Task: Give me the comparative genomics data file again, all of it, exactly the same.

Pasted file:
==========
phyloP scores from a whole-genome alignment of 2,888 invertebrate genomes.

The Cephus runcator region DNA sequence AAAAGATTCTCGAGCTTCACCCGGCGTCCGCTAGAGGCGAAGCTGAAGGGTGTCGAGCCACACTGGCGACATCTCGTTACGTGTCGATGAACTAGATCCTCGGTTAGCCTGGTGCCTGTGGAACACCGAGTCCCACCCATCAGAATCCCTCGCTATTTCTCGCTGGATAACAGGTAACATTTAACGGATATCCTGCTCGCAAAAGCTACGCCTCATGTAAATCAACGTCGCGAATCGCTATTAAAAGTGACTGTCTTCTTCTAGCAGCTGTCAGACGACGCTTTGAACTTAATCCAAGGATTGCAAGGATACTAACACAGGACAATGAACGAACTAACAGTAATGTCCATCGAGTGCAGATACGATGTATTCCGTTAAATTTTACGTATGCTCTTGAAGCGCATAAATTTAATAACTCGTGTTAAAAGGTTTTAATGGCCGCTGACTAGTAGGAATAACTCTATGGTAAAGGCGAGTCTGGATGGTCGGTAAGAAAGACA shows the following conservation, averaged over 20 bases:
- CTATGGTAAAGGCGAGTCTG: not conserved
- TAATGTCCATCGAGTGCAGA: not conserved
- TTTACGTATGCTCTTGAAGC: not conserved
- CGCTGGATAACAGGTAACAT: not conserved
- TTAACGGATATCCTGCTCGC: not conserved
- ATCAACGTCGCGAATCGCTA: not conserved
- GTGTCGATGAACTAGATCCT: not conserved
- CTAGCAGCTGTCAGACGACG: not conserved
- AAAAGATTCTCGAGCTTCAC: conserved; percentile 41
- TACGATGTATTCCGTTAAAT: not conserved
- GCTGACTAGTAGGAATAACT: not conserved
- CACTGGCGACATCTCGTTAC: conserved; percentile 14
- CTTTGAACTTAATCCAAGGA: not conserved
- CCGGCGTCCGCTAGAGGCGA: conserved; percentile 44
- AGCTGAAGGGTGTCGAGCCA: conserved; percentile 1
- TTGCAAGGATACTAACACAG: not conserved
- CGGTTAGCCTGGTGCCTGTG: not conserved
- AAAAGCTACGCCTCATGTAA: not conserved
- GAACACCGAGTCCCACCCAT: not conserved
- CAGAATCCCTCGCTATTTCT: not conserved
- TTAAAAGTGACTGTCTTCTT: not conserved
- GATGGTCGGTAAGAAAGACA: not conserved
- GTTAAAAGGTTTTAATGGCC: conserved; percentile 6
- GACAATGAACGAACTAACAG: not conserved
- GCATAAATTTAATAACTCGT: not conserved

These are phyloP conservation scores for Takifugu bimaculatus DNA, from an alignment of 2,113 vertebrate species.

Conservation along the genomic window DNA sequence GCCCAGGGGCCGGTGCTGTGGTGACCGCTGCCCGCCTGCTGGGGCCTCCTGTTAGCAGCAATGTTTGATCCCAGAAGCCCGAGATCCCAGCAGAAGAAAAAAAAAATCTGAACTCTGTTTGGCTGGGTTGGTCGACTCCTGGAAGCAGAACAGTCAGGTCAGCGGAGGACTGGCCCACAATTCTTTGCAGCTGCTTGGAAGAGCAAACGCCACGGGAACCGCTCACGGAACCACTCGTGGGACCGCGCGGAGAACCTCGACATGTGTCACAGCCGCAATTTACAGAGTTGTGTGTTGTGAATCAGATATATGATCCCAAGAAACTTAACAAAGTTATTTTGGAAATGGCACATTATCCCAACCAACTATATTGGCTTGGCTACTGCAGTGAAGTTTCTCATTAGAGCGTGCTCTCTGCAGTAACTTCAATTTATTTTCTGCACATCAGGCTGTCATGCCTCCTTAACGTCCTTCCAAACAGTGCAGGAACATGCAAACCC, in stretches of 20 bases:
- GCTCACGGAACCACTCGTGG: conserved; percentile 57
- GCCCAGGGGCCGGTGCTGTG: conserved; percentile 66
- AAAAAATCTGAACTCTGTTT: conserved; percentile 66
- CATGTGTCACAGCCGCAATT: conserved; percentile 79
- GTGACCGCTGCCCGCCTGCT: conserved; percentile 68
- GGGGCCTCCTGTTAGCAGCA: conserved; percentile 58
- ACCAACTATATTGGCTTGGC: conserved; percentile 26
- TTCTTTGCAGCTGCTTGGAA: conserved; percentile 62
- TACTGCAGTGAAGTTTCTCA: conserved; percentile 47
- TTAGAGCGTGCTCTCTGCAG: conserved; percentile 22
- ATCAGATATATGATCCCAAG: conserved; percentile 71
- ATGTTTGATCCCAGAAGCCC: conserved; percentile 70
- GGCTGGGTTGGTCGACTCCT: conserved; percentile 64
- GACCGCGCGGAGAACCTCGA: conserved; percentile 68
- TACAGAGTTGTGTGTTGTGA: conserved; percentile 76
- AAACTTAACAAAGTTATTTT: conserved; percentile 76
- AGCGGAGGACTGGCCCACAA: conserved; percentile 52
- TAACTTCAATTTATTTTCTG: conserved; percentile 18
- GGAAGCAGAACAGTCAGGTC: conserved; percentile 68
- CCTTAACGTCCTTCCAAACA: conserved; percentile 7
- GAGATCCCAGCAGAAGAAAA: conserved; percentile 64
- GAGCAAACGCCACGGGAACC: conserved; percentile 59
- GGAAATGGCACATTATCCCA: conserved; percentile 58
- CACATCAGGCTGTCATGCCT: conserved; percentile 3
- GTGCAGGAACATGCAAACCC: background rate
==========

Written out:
phyloP scores from a whole-genome alignment of 2,888 invertebrate genomes.

The Cephus runcator region DNA sequence AAAAGATTCTCGAGCTTCACCCGGCGTCCGCTAGAGGCGAAGCTGAAGGGTGTCGAGCCACACTGGCGACATCTCGTTACGTGTCGATGAACTAGATCCTCGGTTAGCCTGGTGCCTGTGGAACACCGAGTCCCACCCATCAGAATCCCTCGCTATTTCTCGCTGGATAACAGGTAACATTTAACGGATATCCTGCTCGCAAAAGCTACGCCTCATGTAAATCAACGTCGCGAATCGCTATTAAAAGTGACTGTCTTCTTCTAGCAGCTGTCAGACGACGCTTTGAACTTAATCCAAGGATTGCAAGGATACTAACACAGGACAATGAACGAACTAACAGTAATGTCCATCGAGTGCAGATACGATGTATTCCGTTAAATTTTACGTATGCTCTTGAAGCGCATAAATTTAATAACTCGTGTTAAAAGGTTTTAATGGCCGCTGACTAGTAGGAATAACTCTATGGTAAAGGCGAGTCTGGATGGTCGGTAAGAAAGACA shows the following conservation, averaged over 20 bases:
- CTATGGTAAAGGCGAGTCTG: not conserved
- TAATGTCCATCGAGTGCAGA: not conserved
- TTTACGTATGCTCTTGAAGC: not conserved
- CGCTGGATAACAGGTAACAT: not conserved
- TTAACGGATATCCTGCTCGC: not conserved
- ATCAACGTCGCGAATCGCTA: not conserved
- GTGTCGATGAACTAGATCCT: not conserved
- CTAGCAGCTGTCAGACGACG: not conserved
- AAAAGATTCTCGAGCTTCAC: conserved; percentile 41
- TACGATGTATTCCGTTAAAT: not conserved
- GCTGACTAGTAGGAATAACT: not conserved
- CACTGGCGACATCTCGTTAC: conserved; percentile 14
- CTTTGAACTTAATCCAAGGA: not conserved
- CCGGCGTCCGCTAGAGGCGA: conserved; percentile 44
- AGCTGAAGGGTGTCGAGCCA: conserved; percentile 1
- TTGCAAGGATACTAACACAG: not conserved
- CGGTTAGCCTGGTGCCTGTG: not conserved
- AAAAGCTACGCCTCATGTAA: not conserved
- GAACACCGAGTCCCACCCAT: not conserved
- CAGAATCCCTCGCTATTTCT: not conserved
- TTAAAAGTGACTGTCTTCTT: not conserved
- GATGGTCGGTAAGAAAGACA: not conserved
- GTTAAAAGGTTTTAATGGCC: conserved; percentile 6
- GACAATGAACGAACTAACAG: not conserved
- GCATAAATTTAATAACTCGT: not conserved

These are phyloP conservation scores for Takifugu bimaculatus DNA, from an alignment of 2,113 vertebrate species.

Conservation along the genomic window DNA sequence GCCCAGGGGCCGGTGCTGTGGTGACCGCTGCCCGCCTGCTGGGGCCTCCTGTTAGCAGCAATGTTTGATCCCAGAAGCCCGAGATCCCAGCAGAAGAAAAAAAAAATCTGAACTCTGTTTGGCTGGGTTGGTCGACTCCTGGAAGCAGAACAGTCAGGTCAGCGGAGGACTGGCCCACAATTCTTTGCAGCTGCTTGGAAGAGCAAACGCCACGGGAACCGCTCACGGAACCACTCGTGGGACCGCGCGGAGAACCTCGACATGTGTCACAGCCGCAATTTACAGAGTTGTGTGTTGTGAATCAGATATATGATCCCAAGAAACTTAACAAAGTTATTTTGGAAATGGCACATTATCCCAACCAACTATATTGGCTTGGCTACTGCAGTGAAGTTTCTCATTAGAGCGTGCTCTCTGCAGTAACTTCAATTTATTTTCTGCACATCAGGCTGTCATGCCTCCTTAACGTCCTTCCAAACAGTGCAGGAACATGCAAACCC, in stretches of 20 bases:
- GCTCACGGAACCACTCGTGG: conserved; percentile 57
- GCCCAGGGGCCGGTGCTGTG: conserved; percentile 66
- AAAAAATCTGAACTCTGTTT: conserved; percentile 66
- CATGTGTCACAGCCGCAATT: conserved; percentile 79
- GTGACCGCTGCCCGCCTGCT: conserved; percentile 68
- GGGGCCTCCTGTTAGCAGCA: conserved; percentile 58
- ACCAACTATATTGGCTTGGC: conserved; percentile 26
- TTCTTTGCAGCTGCTTGGAA: conserved; percentile 62
- TACTGCAGTGAAGTTTCTCA: conserved; percentile 47
- TTAGAGCGTGCTCTCTGCAG: conserved; percentile 22
- ATCAGATATATGATCCCAAG: conserved; percentile 71
- ATGTTTGATCCCAGAAGCCC: conserved; percentile 70
- GGCTGGGTTGGTCGACTCCT: conserved; percentile 64
- GACCGCGCGGAGAACCTCGA: conserved; percentile 68
- TACAGAGTTGTGTGTTGTGA: conserved; percentile 76
- AAACTTAACAAAGTTATTTT: conserved; percentile 76
- AGCGGAGGACTGGCCCACAA: conserved; percentile 52
- TAACTTCAATTTATTTTCTG: conserved; percentile 18
- GGAAGCAGAACAGTCAGGTC: conserved; percentile 68
- CCTTAACGTCCTTCCAAACA: conserved; percentile 7
- GAGATCCCAGCAGAAGAAAA: conserved; percentile 64
- GAGCAAACGCCACGGGAACC: conserved; percentile 59
- GGAAATGGCACATTATCCCA: conserved; percentile 58
- CACATCAGGCTGTCATGCCT: conserved; percentile 3
- GTGCAGGAACATGCAAACCC: background rate